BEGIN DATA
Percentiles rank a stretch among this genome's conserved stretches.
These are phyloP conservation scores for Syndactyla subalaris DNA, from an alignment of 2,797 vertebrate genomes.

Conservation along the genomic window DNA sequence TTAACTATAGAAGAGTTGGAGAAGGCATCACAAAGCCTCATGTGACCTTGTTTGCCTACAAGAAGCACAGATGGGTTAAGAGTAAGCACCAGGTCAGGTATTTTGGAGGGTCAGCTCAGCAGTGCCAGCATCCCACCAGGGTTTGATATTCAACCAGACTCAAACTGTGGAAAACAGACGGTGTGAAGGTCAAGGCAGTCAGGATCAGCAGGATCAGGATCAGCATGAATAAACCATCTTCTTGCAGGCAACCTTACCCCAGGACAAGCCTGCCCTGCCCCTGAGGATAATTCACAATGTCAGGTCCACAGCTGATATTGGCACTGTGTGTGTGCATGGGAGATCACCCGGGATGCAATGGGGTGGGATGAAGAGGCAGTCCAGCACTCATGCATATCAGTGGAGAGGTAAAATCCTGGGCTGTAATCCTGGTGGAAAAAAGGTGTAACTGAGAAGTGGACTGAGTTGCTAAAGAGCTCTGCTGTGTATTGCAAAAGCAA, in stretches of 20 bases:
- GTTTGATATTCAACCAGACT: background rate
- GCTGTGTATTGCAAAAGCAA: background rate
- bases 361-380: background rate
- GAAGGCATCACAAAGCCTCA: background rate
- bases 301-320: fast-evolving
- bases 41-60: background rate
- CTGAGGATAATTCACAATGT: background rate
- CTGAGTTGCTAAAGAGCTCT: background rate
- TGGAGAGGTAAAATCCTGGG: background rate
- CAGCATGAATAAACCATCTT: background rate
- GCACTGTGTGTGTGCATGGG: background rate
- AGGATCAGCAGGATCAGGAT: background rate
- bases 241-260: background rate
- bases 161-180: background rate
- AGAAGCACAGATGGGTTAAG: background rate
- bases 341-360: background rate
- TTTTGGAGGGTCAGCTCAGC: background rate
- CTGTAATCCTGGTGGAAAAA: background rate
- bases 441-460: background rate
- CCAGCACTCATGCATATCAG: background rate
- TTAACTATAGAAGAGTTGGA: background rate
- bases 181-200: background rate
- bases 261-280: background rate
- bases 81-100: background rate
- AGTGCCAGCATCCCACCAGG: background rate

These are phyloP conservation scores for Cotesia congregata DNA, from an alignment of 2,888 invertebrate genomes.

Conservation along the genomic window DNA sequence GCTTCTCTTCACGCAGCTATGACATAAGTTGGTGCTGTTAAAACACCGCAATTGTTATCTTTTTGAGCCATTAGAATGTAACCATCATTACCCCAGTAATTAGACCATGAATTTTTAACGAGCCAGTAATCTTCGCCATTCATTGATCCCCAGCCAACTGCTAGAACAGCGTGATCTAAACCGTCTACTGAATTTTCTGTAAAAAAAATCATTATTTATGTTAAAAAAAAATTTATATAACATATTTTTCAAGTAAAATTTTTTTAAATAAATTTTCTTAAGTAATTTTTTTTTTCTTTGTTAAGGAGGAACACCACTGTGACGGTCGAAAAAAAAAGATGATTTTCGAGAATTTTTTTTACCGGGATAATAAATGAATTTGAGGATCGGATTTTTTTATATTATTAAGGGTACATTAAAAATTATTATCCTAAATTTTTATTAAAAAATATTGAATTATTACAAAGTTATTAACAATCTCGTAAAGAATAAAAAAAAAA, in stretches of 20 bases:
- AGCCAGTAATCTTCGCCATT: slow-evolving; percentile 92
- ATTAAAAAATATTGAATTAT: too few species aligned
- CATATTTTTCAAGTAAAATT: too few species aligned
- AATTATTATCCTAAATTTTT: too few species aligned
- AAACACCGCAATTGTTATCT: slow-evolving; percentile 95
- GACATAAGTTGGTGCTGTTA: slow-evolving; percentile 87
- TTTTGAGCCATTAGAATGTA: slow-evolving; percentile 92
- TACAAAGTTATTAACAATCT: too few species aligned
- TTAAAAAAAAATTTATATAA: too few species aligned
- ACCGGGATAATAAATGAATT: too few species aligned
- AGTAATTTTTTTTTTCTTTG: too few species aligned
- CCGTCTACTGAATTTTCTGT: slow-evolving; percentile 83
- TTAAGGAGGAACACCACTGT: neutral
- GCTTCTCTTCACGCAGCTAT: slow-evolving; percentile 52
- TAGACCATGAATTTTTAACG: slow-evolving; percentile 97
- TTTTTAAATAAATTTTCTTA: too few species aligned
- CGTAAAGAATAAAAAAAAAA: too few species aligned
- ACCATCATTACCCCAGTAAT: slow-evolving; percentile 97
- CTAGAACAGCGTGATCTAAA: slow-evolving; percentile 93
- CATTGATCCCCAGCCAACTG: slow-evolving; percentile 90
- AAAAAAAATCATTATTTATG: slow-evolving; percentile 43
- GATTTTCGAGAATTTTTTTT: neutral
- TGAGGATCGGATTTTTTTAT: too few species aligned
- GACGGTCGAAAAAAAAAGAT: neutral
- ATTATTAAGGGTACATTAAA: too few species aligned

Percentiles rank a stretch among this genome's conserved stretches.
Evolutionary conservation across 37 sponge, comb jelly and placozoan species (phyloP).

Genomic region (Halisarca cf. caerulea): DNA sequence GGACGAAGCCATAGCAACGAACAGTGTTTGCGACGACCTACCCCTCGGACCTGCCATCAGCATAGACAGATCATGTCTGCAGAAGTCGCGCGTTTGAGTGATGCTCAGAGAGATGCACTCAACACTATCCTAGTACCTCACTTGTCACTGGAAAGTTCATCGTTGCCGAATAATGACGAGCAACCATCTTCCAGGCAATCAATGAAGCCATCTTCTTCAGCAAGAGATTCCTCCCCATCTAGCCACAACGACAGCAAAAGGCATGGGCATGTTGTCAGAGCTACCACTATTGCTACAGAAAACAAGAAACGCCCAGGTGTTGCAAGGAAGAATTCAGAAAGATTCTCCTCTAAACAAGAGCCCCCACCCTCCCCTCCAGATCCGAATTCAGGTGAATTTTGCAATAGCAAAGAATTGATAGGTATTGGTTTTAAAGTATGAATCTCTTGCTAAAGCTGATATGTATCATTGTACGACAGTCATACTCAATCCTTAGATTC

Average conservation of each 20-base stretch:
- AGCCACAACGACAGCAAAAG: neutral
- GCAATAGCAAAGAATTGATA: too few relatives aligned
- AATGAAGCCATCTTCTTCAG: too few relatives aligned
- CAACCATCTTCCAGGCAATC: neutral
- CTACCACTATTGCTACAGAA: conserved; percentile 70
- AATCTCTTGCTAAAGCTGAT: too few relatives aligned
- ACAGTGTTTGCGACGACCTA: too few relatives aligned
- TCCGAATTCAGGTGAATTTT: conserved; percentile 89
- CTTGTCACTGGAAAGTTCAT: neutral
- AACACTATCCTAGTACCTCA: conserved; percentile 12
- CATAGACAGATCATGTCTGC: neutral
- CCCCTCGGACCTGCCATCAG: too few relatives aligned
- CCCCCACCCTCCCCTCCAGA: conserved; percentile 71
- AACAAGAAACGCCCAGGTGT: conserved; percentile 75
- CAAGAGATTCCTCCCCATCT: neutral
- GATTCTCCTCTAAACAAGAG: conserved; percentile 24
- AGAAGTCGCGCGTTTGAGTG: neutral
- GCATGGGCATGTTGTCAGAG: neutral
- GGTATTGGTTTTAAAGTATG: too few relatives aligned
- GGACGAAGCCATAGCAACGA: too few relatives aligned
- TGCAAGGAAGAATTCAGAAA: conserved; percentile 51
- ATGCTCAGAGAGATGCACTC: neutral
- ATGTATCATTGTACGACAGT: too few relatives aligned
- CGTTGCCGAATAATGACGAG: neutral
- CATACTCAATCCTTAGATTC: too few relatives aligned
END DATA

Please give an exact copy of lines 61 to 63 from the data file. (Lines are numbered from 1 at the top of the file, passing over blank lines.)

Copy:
- GCAATAGCAAAGAATTGATA: too few relatives aligned
- AATGAAGCCATCTTCTTCAG: too few relatives aligned
- CAACCATCTTCCAGGCAATC: neutral